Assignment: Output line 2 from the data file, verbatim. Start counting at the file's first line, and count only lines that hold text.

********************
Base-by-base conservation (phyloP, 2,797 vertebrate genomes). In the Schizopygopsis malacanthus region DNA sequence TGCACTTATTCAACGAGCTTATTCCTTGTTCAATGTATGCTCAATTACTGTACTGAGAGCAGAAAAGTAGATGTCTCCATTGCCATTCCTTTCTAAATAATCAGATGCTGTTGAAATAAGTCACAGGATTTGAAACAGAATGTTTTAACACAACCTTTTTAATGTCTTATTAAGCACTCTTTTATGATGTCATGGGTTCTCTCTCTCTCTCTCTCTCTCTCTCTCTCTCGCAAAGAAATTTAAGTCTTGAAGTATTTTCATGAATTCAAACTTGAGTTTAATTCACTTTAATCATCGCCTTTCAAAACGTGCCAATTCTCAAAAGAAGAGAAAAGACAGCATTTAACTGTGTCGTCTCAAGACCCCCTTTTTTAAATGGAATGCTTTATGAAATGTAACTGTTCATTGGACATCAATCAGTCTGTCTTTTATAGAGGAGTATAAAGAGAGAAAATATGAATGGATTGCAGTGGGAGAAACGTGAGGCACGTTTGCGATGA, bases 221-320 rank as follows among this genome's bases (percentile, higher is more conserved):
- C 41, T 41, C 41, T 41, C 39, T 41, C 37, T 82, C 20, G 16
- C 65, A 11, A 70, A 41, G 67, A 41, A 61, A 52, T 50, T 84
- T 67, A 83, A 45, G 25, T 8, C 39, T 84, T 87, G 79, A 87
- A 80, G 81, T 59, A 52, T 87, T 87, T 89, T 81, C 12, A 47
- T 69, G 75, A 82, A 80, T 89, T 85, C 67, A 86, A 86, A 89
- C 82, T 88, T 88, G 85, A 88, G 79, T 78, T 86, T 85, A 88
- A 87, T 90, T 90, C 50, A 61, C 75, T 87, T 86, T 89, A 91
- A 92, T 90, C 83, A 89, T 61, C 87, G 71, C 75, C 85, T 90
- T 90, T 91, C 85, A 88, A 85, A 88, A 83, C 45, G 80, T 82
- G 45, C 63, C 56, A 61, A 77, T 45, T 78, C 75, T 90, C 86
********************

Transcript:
- C 41, T 41, C 41, T 41, C 39, T 41, C 37, T 82, C 20, G 16